The anti-proliferative activity against human leukemia cells (HL-60) and hepatoma cells (HepG2) of three quinic derivatives ( 1-3 ), saikosaponin A ( 12 ), saikosaponin D ( 13 ), and saikosaponin C ( 14 ) were examined. Compounds 1-3 did not exhibit inhibitory effects on the growth of the cancer cell lines at concentrations up to 40 µM. Of the three saponins, saikosaponin A ( 12 ) and saikosaponin D ( 13 ) showed moderate anti-proliferative effects on the two cancer cell lines. At the concentration of 40 µM for 24h incubation, compounds 12 and 13 significantly inhibited both HL-60 cell growth by 96.8% and 94.8% and HepG2 cell growth by 94.4% and 85.4%, respectively.
These data was well correlated with the previous studies regarding anticancer activity of individual saikosaponins A and D. 24 - 26 In addition, anti-inflammation, 27 corticosterone secreting, 28 plasma-cholesterol lowering action, 2 hemolytic activity, 1 and protective action against hepatic damage, 29 , 30 were reported for saikosaponins A and D. However, no such biological activities are observed for saikosaponin C. It is necessary to analyze the saikosaponin concentration by ELISA using anti-saikosapon in a MAb 7 of which sensitivity is approximately 1,000 times higher than HPLC for the quality control of B. falcatum because of lower concentrations of saikosaponins. Chlorogenic acid, 31 , 32 rutin, 33 quercetin, 34 and quercitrin, 33 are common dietary polyphenols contained in green tea, coffee beans, cocoa, citrus, etc., as well as various medicinal plants and based on their compelling pharmacological profiles, they have been recognized as key healthy constituents in the functional foods and used as ingredients of certain herbal remedies. 35 , 36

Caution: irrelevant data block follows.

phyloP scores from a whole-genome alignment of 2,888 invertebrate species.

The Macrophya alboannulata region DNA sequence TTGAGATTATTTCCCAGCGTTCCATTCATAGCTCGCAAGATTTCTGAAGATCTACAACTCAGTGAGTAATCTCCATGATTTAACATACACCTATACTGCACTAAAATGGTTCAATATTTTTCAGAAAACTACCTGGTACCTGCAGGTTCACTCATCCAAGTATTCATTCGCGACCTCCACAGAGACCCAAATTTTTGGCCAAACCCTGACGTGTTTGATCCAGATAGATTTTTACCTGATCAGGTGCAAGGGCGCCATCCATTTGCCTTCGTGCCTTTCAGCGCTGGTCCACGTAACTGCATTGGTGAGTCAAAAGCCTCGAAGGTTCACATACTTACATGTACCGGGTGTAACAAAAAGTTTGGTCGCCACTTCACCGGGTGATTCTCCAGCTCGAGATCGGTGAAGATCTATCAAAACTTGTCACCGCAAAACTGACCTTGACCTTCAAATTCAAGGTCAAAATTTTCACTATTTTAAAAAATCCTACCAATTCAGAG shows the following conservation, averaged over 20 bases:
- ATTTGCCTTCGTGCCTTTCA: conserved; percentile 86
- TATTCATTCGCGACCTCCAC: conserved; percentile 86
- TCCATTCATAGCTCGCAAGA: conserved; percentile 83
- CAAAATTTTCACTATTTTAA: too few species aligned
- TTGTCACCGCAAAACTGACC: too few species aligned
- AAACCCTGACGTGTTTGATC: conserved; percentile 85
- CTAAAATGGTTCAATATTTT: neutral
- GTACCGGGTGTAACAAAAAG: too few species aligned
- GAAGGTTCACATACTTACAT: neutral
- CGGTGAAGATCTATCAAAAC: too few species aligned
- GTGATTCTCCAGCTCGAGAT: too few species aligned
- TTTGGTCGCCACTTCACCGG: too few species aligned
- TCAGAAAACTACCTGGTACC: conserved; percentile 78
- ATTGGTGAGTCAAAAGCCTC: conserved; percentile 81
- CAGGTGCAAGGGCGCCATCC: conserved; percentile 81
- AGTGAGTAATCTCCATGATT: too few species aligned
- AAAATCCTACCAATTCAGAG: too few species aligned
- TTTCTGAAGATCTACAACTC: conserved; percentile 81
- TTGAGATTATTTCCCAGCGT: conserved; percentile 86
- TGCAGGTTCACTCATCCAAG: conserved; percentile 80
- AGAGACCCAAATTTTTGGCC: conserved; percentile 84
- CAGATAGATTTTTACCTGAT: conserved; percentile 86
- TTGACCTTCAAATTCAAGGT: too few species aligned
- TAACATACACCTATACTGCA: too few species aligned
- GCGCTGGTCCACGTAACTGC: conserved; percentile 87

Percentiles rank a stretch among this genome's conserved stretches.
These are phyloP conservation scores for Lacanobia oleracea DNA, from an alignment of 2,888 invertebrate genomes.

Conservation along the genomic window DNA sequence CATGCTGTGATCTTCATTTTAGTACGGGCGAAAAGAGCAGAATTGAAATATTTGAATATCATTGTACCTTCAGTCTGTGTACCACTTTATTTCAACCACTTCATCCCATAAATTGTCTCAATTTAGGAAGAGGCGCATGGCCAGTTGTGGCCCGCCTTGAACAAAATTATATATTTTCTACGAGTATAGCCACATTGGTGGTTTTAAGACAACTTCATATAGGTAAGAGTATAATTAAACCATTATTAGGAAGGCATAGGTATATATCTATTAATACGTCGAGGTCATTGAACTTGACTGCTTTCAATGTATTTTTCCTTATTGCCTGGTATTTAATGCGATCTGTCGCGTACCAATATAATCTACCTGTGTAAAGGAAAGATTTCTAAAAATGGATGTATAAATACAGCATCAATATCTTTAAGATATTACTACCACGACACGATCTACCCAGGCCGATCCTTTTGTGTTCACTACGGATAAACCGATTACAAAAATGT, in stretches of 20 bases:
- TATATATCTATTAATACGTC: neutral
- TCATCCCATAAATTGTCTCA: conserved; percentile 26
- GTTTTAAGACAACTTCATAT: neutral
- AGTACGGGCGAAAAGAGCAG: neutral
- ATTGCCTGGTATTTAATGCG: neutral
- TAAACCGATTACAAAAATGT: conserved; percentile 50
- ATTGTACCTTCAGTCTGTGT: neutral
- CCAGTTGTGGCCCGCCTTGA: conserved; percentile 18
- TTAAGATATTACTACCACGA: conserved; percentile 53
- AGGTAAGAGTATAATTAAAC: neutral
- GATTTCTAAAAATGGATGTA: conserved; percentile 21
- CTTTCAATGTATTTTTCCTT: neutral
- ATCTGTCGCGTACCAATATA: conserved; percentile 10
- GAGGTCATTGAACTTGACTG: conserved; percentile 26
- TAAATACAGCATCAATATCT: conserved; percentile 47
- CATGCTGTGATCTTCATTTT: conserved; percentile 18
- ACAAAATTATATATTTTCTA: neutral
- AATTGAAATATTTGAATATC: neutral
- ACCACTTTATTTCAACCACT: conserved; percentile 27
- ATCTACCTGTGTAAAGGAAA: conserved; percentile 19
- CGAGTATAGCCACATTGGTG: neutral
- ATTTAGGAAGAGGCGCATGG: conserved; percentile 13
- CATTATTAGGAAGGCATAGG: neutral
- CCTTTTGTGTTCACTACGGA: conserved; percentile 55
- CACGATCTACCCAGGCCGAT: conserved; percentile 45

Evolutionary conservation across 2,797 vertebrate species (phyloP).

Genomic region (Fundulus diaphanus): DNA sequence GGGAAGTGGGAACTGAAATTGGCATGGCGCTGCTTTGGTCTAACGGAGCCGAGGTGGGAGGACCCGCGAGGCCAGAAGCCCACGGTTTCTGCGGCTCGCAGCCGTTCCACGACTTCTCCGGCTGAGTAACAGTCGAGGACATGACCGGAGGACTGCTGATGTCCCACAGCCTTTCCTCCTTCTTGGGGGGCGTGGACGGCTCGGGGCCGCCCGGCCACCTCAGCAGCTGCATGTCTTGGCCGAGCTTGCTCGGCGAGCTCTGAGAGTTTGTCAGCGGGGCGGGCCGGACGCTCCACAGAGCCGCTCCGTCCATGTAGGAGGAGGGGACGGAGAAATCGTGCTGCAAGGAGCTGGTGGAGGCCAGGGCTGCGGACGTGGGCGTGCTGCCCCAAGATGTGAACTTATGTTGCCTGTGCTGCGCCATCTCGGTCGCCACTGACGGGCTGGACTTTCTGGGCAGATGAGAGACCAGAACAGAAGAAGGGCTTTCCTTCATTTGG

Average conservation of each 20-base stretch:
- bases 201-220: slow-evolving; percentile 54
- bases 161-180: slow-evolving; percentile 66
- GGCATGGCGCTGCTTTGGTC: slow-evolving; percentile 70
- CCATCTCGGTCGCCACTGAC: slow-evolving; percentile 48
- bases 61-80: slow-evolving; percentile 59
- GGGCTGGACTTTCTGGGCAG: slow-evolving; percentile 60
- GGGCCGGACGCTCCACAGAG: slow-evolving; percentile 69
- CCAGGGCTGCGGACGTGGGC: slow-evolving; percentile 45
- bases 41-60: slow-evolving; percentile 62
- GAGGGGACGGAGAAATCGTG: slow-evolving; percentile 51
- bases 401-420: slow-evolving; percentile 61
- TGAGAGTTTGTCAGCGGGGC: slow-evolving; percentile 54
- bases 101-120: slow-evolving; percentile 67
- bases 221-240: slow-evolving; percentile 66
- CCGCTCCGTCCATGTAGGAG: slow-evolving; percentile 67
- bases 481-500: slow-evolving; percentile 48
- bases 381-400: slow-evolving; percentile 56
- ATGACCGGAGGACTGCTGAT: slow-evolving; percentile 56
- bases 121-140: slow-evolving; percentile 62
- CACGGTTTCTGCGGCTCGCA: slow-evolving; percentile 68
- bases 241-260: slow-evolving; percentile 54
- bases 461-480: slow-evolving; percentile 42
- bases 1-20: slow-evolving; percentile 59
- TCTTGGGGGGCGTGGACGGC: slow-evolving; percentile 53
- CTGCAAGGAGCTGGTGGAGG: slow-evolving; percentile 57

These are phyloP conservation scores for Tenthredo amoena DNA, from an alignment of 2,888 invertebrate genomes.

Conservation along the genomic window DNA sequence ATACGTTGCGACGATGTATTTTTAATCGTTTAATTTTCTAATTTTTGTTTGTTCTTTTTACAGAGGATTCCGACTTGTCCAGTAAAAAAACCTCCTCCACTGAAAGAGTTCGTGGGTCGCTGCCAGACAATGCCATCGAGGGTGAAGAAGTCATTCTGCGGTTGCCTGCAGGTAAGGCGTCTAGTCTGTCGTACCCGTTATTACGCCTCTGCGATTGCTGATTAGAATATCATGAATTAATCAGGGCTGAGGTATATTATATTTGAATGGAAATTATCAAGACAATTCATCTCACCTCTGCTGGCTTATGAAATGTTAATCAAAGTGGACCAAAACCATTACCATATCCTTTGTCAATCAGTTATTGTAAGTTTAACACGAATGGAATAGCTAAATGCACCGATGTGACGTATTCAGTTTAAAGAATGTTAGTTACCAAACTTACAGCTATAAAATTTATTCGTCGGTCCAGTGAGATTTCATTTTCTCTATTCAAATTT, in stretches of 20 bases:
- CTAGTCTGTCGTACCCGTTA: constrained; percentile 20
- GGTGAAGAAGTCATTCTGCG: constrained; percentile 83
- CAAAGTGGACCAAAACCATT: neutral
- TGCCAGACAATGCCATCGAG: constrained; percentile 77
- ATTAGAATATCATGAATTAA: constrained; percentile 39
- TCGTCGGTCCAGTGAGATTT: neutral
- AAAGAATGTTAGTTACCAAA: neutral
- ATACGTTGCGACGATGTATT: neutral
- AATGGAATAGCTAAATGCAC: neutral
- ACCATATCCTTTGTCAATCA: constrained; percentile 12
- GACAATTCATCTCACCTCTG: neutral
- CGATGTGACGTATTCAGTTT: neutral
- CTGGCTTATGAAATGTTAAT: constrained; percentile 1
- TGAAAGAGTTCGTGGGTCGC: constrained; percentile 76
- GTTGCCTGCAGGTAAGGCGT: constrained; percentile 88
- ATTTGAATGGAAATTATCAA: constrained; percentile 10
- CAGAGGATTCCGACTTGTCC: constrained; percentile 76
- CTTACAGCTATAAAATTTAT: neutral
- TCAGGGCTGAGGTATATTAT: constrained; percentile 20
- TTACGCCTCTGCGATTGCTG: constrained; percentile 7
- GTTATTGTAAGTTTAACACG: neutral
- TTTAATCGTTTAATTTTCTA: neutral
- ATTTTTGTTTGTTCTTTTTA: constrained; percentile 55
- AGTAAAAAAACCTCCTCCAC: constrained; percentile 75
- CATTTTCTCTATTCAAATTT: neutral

In conclusion, the present study pointed out the chemical constituents of the aerial parts of B. falcatum , which contains major phenolic components together with low concentrations of the saikosaponins. These findings support utilization of the aerial parts of the title plant as medicinal material.
Acknowledgements
N.H.T. is grateful to the Japan Society for the Promotion of Science (JSPS) for a postdoctoral fellowship (P10423) at the Nagasaki International University.